Online food delivery service Grubhub has defended the practice of adding restaurants to its platform without asking them.
The US takeaway app adopted this practice a couple of months ago in cities across the US.
But some restaurants who don’t offer takeaways are angry that they’re not being consulted beforehand.
A Grubhub spokeswoman told the BBC that restaurants get more orders when they are on Grubhub.
“We’ll add restaurants to our marketplace when we see local diner demand for delivery so the restaurant can receive more orders and revenue from deliveries completed by our drivers,” she said.
“We work to provide accurate menus and hours for these restaurants on our marketplace based on available information online.”
The firm added that other food delivery companies do the same thing in the US.
UberEats told the BBC it did not carry out the practice “in the UK” and neither does UK-based firm Deliveroo,
Any restaurant which doesn’t wish to be on Grubhub’s platform must contact the company and opt out.
Grubhub informed its shareholders about the move in a letter last October.
Some restaurant owners feared they were being impersonated by fraudsters – but that doesn’t seem to be the case.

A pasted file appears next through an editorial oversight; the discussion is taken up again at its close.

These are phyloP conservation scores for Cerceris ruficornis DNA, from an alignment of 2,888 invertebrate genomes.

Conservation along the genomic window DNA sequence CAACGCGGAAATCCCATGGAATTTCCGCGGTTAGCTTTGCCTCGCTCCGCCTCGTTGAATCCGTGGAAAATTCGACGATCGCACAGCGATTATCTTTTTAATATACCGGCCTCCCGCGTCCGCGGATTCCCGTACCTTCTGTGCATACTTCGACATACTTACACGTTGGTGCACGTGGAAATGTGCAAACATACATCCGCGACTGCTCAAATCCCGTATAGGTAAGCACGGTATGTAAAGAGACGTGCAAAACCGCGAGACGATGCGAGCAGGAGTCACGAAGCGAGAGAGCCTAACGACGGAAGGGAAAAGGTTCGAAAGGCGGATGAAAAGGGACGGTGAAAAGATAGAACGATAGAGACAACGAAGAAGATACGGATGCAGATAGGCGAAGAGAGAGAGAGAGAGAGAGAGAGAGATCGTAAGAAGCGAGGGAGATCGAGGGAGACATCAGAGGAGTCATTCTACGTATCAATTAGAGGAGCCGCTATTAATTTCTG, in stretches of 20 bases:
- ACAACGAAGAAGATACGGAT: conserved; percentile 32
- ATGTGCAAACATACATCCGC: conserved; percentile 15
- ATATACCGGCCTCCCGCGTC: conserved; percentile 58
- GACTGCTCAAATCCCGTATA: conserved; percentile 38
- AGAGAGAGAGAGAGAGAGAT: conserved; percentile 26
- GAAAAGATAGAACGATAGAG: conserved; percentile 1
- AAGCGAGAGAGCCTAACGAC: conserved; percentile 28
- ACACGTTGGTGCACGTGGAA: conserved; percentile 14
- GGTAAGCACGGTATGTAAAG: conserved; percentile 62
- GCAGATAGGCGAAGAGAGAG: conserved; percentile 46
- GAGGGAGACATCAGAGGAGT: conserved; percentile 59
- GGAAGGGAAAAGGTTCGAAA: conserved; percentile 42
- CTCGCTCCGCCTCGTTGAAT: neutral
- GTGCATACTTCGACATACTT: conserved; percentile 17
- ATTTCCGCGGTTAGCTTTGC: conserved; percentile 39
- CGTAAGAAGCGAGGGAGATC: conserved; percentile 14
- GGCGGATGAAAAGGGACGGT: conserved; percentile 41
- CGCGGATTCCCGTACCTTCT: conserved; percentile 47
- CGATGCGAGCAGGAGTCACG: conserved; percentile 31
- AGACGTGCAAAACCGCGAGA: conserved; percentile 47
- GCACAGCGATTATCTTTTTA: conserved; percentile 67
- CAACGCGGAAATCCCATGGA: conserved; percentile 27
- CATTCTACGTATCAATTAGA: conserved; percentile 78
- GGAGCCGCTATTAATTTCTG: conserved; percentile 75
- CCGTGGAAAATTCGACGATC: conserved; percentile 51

Over the weekend, Pim Techamuanvivit, who owns a Thai restaurant in San Francisco, accused the platform and its rivals of defrauding restaurants and their customers.
She found that Grubhub, Seamless, and Yelp had all listed her restaurant on their platforms without asking.
“I managed the floor @kinkhao tonight, at 8.30pm I answered the phone, someone called to ask about their delivery order that was placed 45 minutes ago,” she wrote on Twitter.
“Perplexed, I told him we didn’t do delivery, not even take-out.”
Another restaurant in Virginia, called Maple Ave Restaurant, said it had experienced the same problem.
A Yelp spokesperson said: “We just became aware of this practice, and have taken immediate steps to ensure it does not extend to restaurants’ Yelp pages.”
Seamless did not respond to a request for comment.
This kind of behaviour has been reported before. Rival firm DoorDash angered restaurants in Melbourne last October when it added them without their knowledge.
‘Favours the delivery service’
The food delivery market is fiercely competitive with little to differentiate one company from another.
“They’re so hungry to get your money,” said Ms Techamuanvivit, who is planning to sue the companies.
Offering words of advice to fellow restaurateurs, she said: “If you own a restaurant, especially a popular one, make sure you check these unscrupulous sites to see if they are faking your businesses on there too.
“This is horrid. Reckless. And just horrid.”
Last June, Grubhub was accused of creating thousands of fake restaurant websites that fooled customers into thinking they were buying from actual restaurants.
“I think a lot of independent restaurant operators feel, increasingly so, that they are being taken advantage of, and that the business relationship favours the delivery service,” said Stephen Dutton of market research provider Euromonitor International.